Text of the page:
- Thinking of the project as encyclopedic encourages good edits.
- How much of wikipedia's administrative structure would have to be dismantled? Admins have useful powers, like quick edit reversion -- would those powers have to be removed or made universally available?
Legal persecution seems unlikely right now, but if it ever comes down to it, I'll be marching down the national mall with a mesh LAN, handing out wikipedia DVD freezes.
Sunday, December 11, 2005
The guy who wrote the false wikipedia entry on John Seigenthaler has confessed. He wasn't a conspiracy nut, just someone who (he says) thought of wikipedia as a joke site.
This whole affair will have been good for wikipedia, I think. Readers will take articles with a grain of salt, and potential vandals will think twice before posting false information (the linked story of the noose slowly closing around the vandal's neck was satasfying to read and will probably provide good disincentives).
Friday, December 09, 2005
Wednesday, December 07, 2005
Tuesday, December 06, 2005
Will the government regulate Wikipedia? (Or will it have to stop calling itself an encyclopedia?)
(Update: probably not. But IPs might have to make some changes.)
Seigenthaler brought up a new point in his CNN debatge with Wales.
Where I’m worried about this leading next year: we’re going into an election year. Every politician is going to find himself or herself subjected to the same sort of outrageous commentary that hit me and hits others. I’m afraid we’re going to get regulated media as a result of that, and I tell you, I think if you can’t find it -- both fix the history as well as the biography pages -- I think it’s going to be real trouble and we’re going to have to fight to keep the government from regulating it.
Siegenthaler's right that election years can wreak havok on online communities (I saw it happen to Metafilter), and while wikipedia weathered the 2004 elections fine, it's roughly an order of magnitude more popular now.
The question, of course, is not whether wikipedia will become useless (it won't) or whether its credibility will be compromised (it will -- though it's about time people understood the site for the collective playground it is). The question is whether vandals will kick up enough of a storm that politicians will take action (or vice versa? :p ). This is in some ways a convergence between the old world and the new: most politicians are over fifty and can't be expected to have an intuitive feel for room-with-500-people-in-it online interaction. Will they get pissed off enough about vandalism to impose controls on, at the very least, the way wikipedia describes itself?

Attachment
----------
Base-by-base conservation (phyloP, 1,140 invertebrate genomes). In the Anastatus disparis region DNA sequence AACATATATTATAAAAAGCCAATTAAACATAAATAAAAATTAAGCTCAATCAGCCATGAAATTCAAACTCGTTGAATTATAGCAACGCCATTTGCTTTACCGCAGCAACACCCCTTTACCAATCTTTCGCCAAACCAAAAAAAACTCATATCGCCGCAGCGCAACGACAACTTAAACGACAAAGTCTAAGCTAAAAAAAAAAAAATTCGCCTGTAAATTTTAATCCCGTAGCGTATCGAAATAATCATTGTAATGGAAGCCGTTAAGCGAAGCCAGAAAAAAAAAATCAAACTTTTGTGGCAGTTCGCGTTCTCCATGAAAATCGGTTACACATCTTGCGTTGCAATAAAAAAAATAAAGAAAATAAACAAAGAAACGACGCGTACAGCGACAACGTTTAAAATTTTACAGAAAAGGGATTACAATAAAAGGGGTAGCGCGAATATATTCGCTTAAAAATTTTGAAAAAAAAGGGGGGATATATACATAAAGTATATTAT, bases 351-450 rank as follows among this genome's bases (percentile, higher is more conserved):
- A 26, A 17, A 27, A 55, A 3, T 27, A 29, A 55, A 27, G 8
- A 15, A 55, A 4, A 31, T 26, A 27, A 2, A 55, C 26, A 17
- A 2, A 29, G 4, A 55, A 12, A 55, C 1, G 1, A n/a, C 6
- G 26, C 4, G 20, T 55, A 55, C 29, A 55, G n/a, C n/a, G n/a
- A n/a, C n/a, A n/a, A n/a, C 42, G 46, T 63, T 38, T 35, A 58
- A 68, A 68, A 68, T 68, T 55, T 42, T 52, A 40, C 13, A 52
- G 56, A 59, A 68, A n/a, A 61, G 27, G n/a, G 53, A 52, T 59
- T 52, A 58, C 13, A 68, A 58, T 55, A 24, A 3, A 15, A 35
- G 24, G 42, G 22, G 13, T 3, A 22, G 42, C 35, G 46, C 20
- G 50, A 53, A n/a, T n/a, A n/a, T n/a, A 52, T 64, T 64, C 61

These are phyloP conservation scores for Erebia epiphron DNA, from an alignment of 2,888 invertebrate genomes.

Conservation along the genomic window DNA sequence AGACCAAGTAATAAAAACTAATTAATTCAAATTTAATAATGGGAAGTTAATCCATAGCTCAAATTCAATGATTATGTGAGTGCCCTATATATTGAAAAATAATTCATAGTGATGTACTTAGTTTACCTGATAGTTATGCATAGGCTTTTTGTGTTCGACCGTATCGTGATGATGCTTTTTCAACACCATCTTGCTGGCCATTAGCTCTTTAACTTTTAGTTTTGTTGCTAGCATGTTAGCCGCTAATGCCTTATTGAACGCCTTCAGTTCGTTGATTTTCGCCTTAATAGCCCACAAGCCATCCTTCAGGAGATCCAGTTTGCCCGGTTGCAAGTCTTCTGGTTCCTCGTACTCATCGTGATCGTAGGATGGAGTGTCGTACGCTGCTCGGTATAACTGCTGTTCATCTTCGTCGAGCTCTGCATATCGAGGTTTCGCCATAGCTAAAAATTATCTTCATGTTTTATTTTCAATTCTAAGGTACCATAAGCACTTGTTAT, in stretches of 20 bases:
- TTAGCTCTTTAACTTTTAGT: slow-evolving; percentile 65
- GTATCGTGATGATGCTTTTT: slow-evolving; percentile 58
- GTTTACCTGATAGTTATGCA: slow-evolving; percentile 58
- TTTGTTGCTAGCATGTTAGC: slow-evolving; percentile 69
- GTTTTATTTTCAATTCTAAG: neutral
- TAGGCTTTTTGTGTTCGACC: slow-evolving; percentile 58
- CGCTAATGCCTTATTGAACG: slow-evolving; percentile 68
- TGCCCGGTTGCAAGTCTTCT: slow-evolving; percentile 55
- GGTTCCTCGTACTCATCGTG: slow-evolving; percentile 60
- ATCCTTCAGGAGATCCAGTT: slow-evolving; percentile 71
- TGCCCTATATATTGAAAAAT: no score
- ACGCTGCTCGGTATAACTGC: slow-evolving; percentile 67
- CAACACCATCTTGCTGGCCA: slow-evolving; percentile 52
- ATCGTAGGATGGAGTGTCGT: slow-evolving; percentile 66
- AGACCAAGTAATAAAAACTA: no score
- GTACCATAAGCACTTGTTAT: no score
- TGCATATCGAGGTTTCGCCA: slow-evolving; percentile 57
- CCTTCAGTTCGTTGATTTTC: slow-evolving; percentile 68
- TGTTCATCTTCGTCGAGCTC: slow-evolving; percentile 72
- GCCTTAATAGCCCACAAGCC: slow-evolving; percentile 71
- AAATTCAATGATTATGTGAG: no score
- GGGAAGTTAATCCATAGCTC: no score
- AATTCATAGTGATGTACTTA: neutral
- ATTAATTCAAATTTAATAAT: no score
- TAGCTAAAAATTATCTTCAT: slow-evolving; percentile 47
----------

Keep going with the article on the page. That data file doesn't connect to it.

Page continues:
Even if it's nothing more than that, it would suck. As I've said before, Wikipedia has a structural contradiction (or perhaps a fine line to walk). In order for people to care enough to put in high quality edits, they have to feel like they're contributing to a grand project, not an I-Can't-Believe-It's-Not-An-Encyclopedia; but it's helpful if readers don't think of the site as an exact equivalent of paper encyclopedias -- they have to critically examine articles, figure out possible reasons they read the way they do.
Monday, December 05, 2005
A great idea combining wikipedia's anthole/beesnest/collectiveIntelligence philosophy with an expert-based topdown approach:
If I were a reference publisher, a library association, a university, a media company, or a foundation, I’d take Wikipedia as raw material and vet entries, perhaps even charging for the service: On demand or on the basis of traffic and links, I’d go in and vet already-written pieces and bless that version of it. Then maybe I’d publish a book from it. Subsequent changes would be unvetted until and unless I chose to or the audience asked me to review them.
It would be nice to see information flow the other way, too -- blessed Wikipedia pages could be tagged to that effect.
Also worth pointing out: this is where the "commercial use is OK" clause of the Wpedia content licence is essential. The first ones on the boat were link farmers, but monetizing wikipedia like this is going to be very big and very useful (and, thanks to Wpedia's nonprofit status, it won't skew or bias wikipedia itself).
(A Venture Capitalist calls this Red Hat Wikipedia, but that's a little misleading (if incredibly pithy) -- a single organization could only review the tiniest fraction of wikipedia's entries.)
Sunday, December 04, 2005
Still, [Wales] said, he was trying to make Wikipedia less vulnerable to tampering. He said he was starting a review mechanism by which readers and experts could rate the value of various articles. The reviews, which he said he expected to start in January, would show the site's strengths and weaknesses and perhaps reveal patterns to help them address the problems.
Friday, December 02, 2005